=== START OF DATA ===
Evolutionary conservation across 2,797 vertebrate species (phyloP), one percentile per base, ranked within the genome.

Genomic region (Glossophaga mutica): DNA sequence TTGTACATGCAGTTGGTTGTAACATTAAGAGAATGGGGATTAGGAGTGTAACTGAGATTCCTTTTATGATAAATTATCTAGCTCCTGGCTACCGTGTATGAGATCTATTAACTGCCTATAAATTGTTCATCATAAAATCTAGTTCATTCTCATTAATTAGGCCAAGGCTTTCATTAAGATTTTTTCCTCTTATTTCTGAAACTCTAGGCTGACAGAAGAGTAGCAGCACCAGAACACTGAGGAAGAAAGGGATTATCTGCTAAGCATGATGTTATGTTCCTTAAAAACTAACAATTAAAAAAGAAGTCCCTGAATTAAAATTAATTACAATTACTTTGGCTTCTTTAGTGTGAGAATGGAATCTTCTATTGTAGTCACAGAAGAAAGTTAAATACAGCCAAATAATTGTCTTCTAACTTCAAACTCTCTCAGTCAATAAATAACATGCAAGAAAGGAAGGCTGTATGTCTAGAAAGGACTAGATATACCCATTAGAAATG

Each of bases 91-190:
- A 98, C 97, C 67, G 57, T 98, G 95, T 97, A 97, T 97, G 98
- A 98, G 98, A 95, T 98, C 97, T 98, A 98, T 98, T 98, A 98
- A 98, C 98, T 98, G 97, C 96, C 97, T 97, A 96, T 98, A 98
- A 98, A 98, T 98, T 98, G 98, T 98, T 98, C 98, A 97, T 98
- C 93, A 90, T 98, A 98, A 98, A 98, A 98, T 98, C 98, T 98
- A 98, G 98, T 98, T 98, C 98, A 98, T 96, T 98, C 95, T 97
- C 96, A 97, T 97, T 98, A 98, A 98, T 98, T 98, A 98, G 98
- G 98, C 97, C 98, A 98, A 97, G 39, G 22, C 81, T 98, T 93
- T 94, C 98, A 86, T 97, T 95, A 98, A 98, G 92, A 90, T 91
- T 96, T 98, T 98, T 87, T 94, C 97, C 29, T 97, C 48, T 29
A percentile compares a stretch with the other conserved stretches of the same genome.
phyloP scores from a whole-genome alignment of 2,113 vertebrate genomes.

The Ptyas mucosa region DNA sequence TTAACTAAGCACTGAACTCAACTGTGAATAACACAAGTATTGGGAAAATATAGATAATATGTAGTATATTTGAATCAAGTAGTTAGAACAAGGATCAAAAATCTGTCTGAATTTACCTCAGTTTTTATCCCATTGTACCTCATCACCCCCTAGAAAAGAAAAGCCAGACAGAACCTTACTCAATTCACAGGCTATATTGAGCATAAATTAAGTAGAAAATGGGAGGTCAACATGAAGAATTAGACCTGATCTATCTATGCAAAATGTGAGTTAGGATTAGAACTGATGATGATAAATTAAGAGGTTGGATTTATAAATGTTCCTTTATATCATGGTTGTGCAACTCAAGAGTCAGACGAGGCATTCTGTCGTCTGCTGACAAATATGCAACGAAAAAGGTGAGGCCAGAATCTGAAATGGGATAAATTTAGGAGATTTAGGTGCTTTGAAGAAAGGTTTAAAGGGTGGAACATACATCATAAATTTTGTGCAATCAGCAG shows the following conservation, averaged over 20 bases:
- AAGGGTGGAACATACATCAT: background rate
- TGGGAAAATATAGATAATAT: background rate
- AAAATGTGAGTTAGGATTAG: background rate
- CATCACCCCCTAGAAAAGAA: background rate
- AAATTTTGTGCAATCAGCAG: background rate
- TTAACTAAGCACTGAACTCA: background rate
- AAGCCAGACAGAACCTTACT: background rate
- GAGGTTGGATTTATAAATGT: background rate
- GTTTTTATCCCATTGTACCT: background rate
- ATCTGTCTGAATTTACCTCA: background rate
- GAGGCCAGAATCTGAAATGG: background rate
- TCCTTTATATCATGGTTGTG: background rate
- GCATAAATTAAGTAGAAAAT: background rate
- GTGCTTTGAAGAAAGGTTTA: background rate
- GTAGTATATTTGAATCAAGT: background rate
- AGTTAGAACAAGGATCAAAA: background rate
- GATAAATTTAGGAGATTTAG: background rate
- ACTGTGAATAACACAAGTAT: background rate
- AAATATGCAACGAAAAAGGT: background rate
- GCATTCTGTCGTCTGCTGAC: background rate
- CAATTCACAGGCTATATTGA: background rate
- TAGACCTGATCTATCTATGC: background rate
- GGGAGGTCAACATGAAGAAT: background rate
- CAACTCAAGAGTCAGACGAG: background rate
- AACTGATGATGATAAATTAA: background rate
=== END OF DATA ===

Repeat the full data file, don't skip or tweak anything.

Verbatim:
Evolutionary conservation across 2,797 vertebrate species (phyloP), one percentile per base, ranked within the genome.

Genomic region (Glossophaga mutica): DNA sequence TTGTACATGCAGTTGGTTGTAACATTAAGAGAATGGGGATTAGGAGTGTAACTGAGATTCCTTTTATGATAAATTATCTAGCTCCTGGCTACCGTGTATGAGATCTATTAACTGCCTATAAATTGTTCATCATAAAATCTAGTTCATTCTCATTAATTAGGCCAAGGCTTTCATTAAGATTTTTTCCTCTTATTTCTGAAACTCTAGGCTGACAGAAGAGTAGCAGCACCAGAACACTGAGGAAGAAAGGGATTATCTGCTAAGCATGATGTTATGTTCCTTAAAAACTAACAATTAAAAAAGAAGTCCCTGAATTAAAATTAATTACAATTACTTTGGCTTCTTTAGTGTGAGAATGGAATCTTCTATTGTAGTCACAGAAGAAAGTTAAATACAGCCAAATAATTGTCTTCTAACTTCAAACTCTCTCAGTCAATAAATAACATGCAAGAAAGGAAGGCTGTATGTCTAGAAAGGACTAGATATACCCATTAGAAATG

Each of bases 91-190:
- A 98, C 97, C 67, G 57, T 98, G 95, T 97, A 97, T 97, G 98
- A 98, G 98, A 95, T 98, C 97, T 98, A 98, T 98, T 98, A 98
- A 98, C 98, T 98, G 97, C 96, C 97, T 97, A 96, T 98, A 98
- A 98, A 98, T 98, T 98, G 98, T 98, T 98, C 98, A 97, T 98
- C 93, A 90, T 98, A 98, A 98, A 98, A 98, T 98, C 98, T 98
- A 98, G 98, T 98, T 98, C 98, A 98, T 96, T 98, C 95, T 97
- C 96, A 97, T 97, T 98, A 98, A 98, T 98, T 98, A 98, G 98
- G 98, C 97, C 98, A 98, A 97, G 39, G 22, C 81, T 98, T 93
- T 94, C 98, A 86, T 97, T 95, A 98, A 98, G 92, A 90, T 91
- T 96, T 98, T 98, T 87, T 94, C 97, C 29, T 97, C 48, T 29
A percentile compares a stretch with the other conserved stretches of the same genome.
phyloP scores from a whole-genome alignment of 2,113 vertebrate genomes.

The Ptyas mucosa region DNA sequence TTAACTAAGCACTGAACTCAACTGTGAATAACACAAGTATTGGGAAAATATAGATAATATGTAGTATATTTGAATCAAGTAGTTAGAACAAGGATCAAAAATCTGTCTGAATTTACCTCAGTTTTTATCCCATTGTACCTCATCACCCCCTAGAAAAGAAAAGCCAGACAGAACCTTACTCAATTCACAGGCTATATTGAGCATAAATTAAGTAGAAAATGGGAGGTCAACATGAAGAATTAGACCTGATCTATCTATGCAAAATGTGAGTTAGGATTAGAACTGATGATGATAAATTAAGAGGTTGGATTTATAAATGTTCCTTTATATCATGGTTGTGCAACTCAAGAGTCAGACGAGGCATTCTGTCGTCTGCTGACAAATATGCAACGAAAAAGGTGAGGCCAGAATCTGAAATGGGATAAATTTAGGAGATTTAGGTGCTTTGAAGAAAGGTTTAAAGGGTGGAACATACATCATAAATTTTGTGCAATCAGCAG shows the following conservation, averaged over 20 bases:
- AAGGGTGGAACATACATCAT: background rate
- TGGGAAAATATAGATAATAT: background rate
- AAAATGTGAGTTAGGATTAG: background rate
- CATCACCCCCTAGAAAAGAA: background rate
- AAATTTTGTGCAATCAGCAG: background rate
- TTAACTAAGCACTGAACTCA: background rate
- AAGCCAGACAGAACCTTACT: background rate
- GAGGTTGGATTTATAAATGT: background rate
- GTTTTTATCCCATTGTACCT: background rate
- ATCTGTCTGAATTTACCTCA: background rate
- GAGGCCAGAATCTGAAATGG: background rate
- TCCTTTATATCATGGTTGTG: background rate
- GCATAAATTAAGTAGAAAAT: background rate
- GTGCTTTGAAGAAAGGTTTA: background rate
- GTAGTATATTTGAATCAAGT: background rate
- AGTTAGAACAAGGATCAAAA: background rate
- GATAAATTTAGGAGATTTAG: background rate
- ACTGTGAATAACACAAGTAT: background rate
- AAATATGCAACGAAAAAGGT: background rate
- GCATTCTGTCGTCTGCTGAC: background rate
- CAATTCACAGGCTATATTGA: background rate
- TAGACCTGATCTATCTATGC: background rate
- GGGAGGTCAACATGAAGAAT: background rate
- CAACTCAAGAGTCAGACGAG: background rate
- AACTGATGATGATAAATTAA: background rate